Skip to Main Content
Book Chapter

Sediments of Laguna Madre, Texas1

By
Gene A. Rusnak
Gene A. Rusnak
Miami, FloridaThe Marine Laboratory, University of Miami. Numerous individuals from the Scripps Institution of Oceanography have assisted in the collection, processing, and discussion of data. Francis P. Shepard de serves special thanks for having initiated this study and for his continued interest in its progress. The writer also acknowledges the help of C. R. Haller, R. R. Lankford, H. W. Lusk, J. R. Moriarty, Frances L. Parker, R. H. Parker, F. B Phleger, D. M. Poole, E. Sanborn, and S. Southworth. Tjeerd H. van Andel and Joseph R. Curray have my special thanks for their many discussions of the problems associated with this study. Many organizations are gratefully acknowledged for supplying data, laboratory analyses, and assistance in the field. These include Texas Game and Fish Commission, Rockport, Texas; The California Research Corporation, La Habra, California; Shell Research and Development Corporation, Houston, Texas; Humble Oil and Refining Company, Houston, Texas; Alberta Research Council, Edmonton, Alberta; and the Jersey Production Research Company, Tulsa, Oklahoma. The U. S. Army Corps of Engineers; Cur-nutte Engineering Company, Raymondville, Texas; Houston Engineering Service, Corpus Christi, Texas; and the Atlantic Gulf and Pacific Dredging Company, Houston, Texas, provided data from shallow borings in the area.
Search for other works by this author on:
Published:
January 01, 1960

Abstract

Laguna Madre is a linear coastal lagoon, developed on the pre-Holocene3

3

Throughout the paper the age of transgressive de posits following the last glaciation is referred to as “Holocene,” in keeping with its generally accepted usage.

erosion surface by the buildup of a barrier island, resulting from the transgression brought about during the postglacial rise in sea level. The Holocene deposits average 10-20 feet in thickness, although local depressions in the pre-Holocene surface may contain a considerably thicker section. The bulk of the Holocene deposits consists of subgraywacke and subarkosic sand. Local concentrations, however, include limestones, gravels, oolites, and relatively pure clays.

Source of the clay is unknown, but heavy and light mineral analyses of the sand fraction indicate locally reworked earlier deposits. The northern Laguna sediments are derived from the pre-Holocene sediments off the Nueces delta province and the southern Laguna sediments are derived from the Holocene and pre-Holocene deposits of the Rio Grande distributary province.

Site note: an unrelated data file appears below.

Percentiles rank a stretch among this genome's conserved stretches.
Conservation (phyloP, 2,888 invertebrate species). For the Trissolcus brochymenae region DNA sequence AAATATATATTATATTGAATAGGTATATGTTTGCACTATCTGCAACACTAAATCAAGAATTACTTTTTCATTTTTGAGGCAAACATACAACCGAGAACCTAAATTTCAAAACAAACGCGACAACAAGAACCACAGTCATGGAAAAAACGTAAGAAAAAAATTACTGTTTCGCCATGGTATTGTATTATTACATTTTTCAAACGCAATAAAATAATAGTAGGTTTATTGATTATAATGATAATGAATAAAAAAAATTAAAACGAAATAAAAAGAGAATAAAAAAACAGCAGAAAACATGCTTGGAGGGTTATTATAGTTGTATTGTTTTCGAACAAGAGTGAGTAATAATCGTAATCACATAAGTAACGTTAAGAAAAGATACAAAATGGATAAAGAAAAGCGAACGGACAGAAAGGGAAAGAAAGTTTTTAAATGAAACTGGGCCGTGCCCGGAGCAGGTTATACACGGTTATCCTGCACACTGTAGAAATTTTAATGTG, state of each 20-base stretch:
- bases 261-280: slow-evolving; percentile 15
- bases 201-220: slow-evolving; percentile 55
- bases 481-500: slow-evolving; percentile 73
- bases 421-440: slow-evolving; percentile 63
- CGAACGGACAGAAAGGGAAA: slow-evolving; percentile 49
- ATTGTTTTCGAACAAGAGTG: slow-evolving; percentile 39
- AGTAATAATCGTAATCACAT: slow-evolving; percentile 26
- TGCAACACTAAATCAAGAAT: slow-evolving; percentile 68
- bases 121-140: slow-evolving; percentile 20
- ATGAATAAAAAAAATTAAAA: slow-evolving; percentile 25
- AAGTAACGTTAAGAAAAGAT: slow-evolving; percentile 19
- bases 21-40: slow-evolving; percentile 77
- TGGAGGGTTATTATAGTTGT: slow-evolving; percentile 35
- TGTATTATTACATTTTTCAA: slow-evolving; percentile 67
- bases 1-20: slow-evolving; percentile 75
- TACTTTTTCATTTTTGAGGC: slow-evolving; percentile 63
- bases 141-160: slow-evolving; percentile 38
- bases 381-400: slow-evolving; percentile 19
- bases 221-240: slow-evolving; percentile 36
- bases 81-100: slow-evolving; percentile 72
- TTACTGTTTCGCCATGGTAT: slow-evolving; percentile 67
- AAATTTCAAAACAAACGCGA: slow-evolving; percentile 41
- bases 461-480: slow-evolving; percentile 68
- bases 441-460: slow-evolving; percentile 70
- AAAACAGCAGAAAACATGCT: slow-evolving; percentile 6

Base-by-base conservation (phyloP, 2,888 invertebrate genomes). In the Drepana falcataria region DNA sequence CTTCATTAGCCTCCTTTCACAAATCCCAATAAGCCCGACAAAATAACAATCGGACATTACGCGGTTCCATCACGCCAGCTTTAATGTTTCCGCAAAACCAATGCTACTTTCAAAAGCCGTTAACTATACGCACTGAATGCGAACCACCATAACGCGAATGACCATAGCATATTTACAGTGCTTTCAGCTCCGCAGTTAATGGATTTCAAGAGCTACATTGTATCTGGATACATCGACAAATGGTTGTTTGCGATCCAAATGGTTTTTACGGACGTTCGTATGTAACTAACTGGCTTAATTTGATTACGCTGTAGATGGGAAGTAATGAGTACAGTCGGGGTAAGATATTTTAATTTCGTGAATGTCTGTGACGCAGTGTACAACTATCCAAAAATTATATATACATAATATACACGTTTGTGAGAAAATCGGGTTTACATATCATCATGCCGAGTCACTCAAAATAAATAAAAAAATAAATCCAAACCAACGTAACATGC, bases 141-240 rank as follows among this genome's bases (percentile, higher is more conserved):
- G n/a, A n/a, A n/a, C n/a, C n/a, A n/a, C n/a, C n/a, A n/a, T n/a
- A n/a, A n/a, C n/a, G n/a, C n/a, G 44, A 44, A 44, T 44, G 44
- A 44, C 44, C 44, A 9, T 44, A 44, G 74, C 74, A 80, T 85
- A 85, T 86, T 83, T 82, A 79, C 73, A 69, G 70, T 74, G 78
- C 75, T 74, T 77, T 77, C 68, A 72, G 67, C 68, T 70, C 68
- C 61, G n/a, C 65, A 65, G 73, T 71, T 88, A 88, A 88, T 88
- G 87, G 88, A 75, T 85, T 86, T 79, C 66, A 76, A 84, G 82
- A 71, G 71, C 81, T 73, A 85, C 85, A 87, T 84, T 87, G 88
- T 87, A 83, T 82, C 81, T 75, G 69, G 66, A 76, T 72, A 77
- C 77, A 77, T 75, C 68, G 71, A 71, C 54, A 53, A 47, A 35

The immediate source of the lagoonal fill is the barrier island sand, which is believed to be derived from the earlier deposits of the nearshore gulf. During and after sea-level rise, the near-shore gulf floor was actively eroded by wave action to establish an equilibrium profile. The eroded material was sorted and the sand fraction was transported landward. Wind action piled the new beach sands into coastal dunes on the barrier. Where the earlier deposits were relatively un-consolidated, as offshore northern Padre Island, thick dune deposits could form because of large supply. Where the earlier deposits were more consolidated, and consequently less easily eroded, as in the vicinity of the Rio Grande delta, the dunes are lower and the barrier narrower.

Subsequent to the formation of the lagoon about 5,000 years ago, partial filling was accomplished by washover storm waves, wind transport, and tidal activity.

You do not currently have access to this article.

Figures & Tables

Contents

AAPG Special Publication

Recent Sediments, Northwest Gulf of Mexico

Francis P. Shepard
Francis P. Shepard
Scripps Institution of OceanographyUniversity of CaliforniaLa Jolla
Search for other works by this author on:
Fred B Phleger
Fred B Phleger
Scripps Institution of OceanographyUniversity of CaliforniaLa Jolla
Search for other works by this author on:
Tjeerd H. Van Andel
Tjeerd H. Van Andel
Scripps Institution of OceanographyUniversity of CaliforniaLa Jolla
Search for other works by this author on:
American Association of Petroleum Geologists
ISBN electronic:
9781629812403
Publication date:
January 01, 1960

GeoRef

References

Related

Citing Books via

Close Modal
This Feature Is Available To Subscribers Only

Sign In or Create an Account

Close Modal
Close Modal